, Volume 181, Issue 4, pp 781–789 | Cite as

Methylphenidate increases cigarette smoking

  • Craig R. RushEmail author
  • Stephen T. Higgins
  • Andrea R. Vansickel
  • William W. Stoops
  • Joshua A. Lile
  • Paul E. A. Glaser
Original Investigation



Methylphenidate (Ritalin) and d-amphetamine (Dexedrine), stimulants commonly prescribed for behavioral problems associated with atttention deficit hyperactivity disorder (ADHD), produce a similar constellation of behavioral effects. The results of previous studies suggest that d-amphetamine increases rates of smoking and the reinforcing effects of smoking. The effects of methylphenidate on smoking have not been assessed although it is the most commonly prescribed pharmacotherapy for ADHD and individuals with ADHD are at increased risk for smoking.


In this experiment the acute effects of a range of doses of methylphenidate (5, 10, 20, and 40 mg) and placebo were assessed in ten cigarette smokers who were not attempting to quit and were without ADHD or other Axis I psychiatric disorders.


Each dose of methylphenidate was tested once, whereas placebo was tested twice. One hour after ingesting drug, participants were allowed to smoke ad libitum for 4 h. Measures of smoking included total cigarettes smoked, total puffs, latency to the first cigarette, and carbon monoxide levels. Snacks and decaffeinated drinks were available ad libitum, and caloric intake during the 4-h smoking session was calculated.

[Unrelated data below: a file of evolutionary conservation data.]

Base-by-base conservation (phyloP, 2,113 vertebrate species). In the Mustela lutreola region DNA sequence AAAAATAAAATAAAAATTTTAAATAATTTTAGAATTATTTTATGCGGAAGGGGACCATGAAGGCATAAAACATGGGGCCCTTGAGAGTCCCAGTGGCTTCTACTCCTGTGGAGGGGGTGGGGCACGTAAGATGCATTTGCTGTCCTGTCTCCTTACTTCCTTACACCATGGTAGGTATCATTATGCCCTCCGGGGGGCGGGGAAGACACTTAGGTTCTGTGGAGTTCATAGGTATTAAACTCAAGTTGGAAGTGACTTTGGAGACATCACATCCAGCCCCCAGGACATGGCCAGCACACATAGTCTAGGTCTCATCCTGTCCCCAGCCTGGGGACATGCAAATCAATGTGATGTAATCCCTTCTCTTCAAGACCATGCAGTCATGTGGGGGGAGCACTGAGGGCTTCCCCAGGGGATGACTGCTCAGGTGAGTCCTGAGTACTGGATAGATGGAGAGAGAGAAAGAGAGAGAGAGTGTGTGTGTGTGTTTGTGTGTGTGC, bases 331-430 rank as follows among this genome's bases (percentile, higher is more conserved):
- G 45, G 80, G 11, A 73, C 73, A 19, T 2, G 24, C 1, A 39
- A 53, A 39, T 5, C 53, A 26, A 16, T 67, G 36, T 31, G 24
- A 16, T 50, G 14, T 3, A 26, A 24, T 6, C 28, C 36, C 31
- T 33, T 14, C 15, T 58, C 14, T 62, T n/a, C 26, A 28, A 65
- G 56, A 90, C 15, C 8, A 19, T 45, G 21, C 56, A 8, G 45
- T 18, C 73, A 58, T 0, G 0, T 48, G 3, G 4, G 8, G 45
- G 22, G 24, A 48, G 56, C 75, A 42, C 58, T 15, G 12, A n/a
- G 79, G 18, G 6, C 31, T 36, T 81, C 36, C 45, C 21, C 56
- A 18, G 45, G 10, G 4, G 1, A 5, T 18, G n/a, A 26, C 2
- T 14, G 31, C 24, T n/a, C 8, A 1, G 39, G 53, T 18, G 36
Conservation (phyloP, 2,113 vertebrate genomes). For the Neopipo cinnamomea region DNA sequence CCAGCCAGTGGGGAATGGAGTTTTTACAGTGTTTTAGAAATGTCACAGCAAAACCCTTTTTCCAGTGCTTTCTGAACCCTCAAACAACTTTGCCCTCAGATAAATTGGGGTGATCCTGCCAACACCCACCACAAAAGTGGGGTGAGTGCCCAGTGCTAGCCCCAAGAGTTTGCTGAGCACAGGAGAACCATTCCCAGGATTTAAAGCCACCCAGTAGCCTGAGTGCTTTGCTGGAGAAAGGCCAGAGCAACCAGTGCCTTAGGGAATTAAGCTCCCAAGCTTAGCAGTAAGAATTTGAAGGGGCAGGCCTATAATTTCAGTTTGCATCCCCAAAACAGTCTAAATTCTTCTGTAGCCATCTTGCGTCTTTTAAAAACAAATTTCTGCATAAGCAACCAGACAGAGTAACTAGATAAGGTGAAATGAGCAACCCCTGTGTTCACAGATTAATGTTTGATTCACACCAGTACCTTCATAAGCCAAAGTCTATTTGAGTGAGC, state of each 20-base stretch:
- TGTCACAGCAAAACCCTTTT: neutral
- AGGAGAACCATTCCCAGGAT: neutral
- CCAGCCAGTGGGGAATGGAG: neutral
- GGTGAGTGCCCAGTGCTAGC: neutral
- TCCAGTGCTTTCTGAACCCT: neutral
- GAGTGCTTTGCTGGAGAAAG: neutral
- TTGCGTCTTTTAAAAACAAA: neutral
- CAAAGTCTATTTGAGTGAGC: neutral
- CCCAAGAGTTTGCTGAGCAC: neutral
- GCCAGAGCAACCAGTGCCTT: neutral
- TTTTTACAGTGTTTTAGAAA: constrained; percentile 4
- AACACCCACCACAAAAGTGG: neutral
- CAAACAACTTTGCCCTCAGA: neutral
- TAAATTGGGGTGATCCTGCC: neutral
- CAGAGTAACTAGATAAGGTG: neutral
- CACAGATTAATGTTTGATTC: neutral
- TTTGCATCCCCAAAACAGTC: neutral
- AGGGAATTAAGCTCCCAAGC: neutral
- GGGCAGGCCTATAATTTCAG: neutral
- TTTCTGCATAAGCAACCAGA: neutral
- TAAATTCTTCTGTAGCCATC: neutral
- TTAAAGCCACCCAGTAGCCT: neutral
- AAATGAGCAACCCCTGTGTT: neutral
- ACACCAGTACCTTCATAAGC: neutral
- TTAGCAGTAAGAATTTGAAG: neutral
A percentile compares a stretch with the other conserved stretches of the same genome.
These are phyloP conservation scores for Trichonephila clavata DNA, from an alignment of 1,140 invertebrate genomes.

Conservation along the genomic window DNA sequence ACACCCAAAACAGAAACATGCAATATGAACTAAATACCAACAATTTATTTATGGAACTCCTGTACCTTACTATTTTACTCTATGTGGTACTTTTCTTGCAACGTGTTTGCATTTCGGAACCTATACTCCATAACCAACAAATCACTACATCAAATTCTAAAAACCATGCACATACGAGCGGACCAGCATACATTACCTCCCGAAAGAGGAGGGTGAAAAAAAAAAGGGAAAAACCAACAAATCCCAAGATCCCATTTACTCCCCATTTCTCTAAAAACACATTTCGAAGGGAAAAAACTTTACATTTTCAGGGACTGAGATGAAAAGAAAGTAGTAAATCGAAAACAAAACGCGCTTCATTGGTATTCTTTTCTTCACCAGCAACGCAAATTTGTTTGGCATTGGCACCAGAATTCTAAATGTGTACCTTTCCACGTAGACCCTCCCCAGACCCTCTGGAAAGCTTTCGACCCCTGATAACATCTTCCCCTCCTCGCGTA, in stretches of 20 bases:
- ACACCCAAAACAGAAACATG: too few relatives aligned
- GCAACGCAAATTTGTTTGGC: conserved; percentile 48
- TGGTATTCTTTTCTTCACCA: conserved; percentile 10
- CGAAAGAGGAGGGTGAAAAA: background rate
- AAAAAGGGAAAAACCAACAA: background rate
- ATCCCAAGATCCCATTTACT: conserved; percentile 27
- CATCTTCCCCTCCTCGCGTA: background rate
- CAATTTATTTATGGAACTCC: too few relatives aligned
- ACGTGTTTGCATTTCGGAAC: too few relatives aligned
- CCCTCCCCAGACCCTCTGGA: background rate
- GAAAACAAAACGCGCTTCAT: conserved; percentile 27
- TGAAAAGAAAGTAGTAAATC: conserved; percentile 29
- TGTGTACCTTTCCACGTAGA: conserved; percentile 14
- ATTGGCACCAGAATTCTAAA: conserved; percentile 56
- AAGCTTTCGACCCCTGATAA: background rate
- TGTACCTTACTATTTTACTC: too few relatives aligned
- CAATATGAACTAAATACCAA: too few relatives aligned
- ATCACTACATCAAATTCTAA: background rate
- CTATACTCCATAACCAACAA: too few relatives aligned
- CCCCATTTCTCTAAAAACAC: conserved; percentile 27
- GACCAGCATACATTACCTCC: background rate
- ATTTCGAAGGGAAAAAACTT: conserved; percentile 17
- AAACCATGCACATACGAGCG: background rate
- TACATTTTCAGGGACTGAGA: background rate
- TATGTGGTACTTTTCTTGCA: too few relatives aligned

Methylphenidate dose dependently increased the total number of cigarettes smoked, number of puffs, and carbon monoxide levels. As expected, methylphenidate dose dependently decreased the number of food items consumed and caloric intake.


The results of this experiment suggest that methylphenidate, like d-amphetamine, increases rates of cigarette smoking.


Methylphenidate Smoking ADHD Subjective effects Humans 



Attention Deficit Hyperactivity Disorder


analysis of variance




digital video disc


carbon monoxide



The authors wish to thank Frances P. Wagner, R.N., for her expert nursing assistance and Thomas E. Wooters and Angela J. Owens for their expert technical assistance. The National Institute on Drug Abuse grant DA 012665 (C.R.R.) supported this research.


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Copyright information

© Springer-Verlag 2005

Authors and Affiliations

  • Craig R. Rush
    • 1
    • 2
    • 3
    Email author
  • Stephen T. Higgins
    • 4
  • Andrea R. Vansickel
    • 1
    • 3
  • William W. Stoops
    • 1
    • 3
  • Joshua A. Lile
    • 1
  • Paul E. A. Glaser
    • 2
    • 5
    • 6
  1. 1.Department of Behavioral Science, College of MedicineUniversity of KentuckyLexingtonUSA
  2. 2.Department of Psychiatry, College of MedicineUniversity of KentuckyLexingtonUSA
  3. 3.Department of Psychology, College of Arts and ScienceUniversity of KentuckyLexingtonUSA
  4. 4.Departments of Psychiatry and Psychology, College of MedicineUniversity of VermontBurlingtonUSA
  5. 5.Department of Anatomy and Neurobiology, College of MedicineUniversity of KentuckyLexingtonUSA
  6. 6.Department of Pediatrics, College of MedicineUniversity of KentuckyLexingtonUSA

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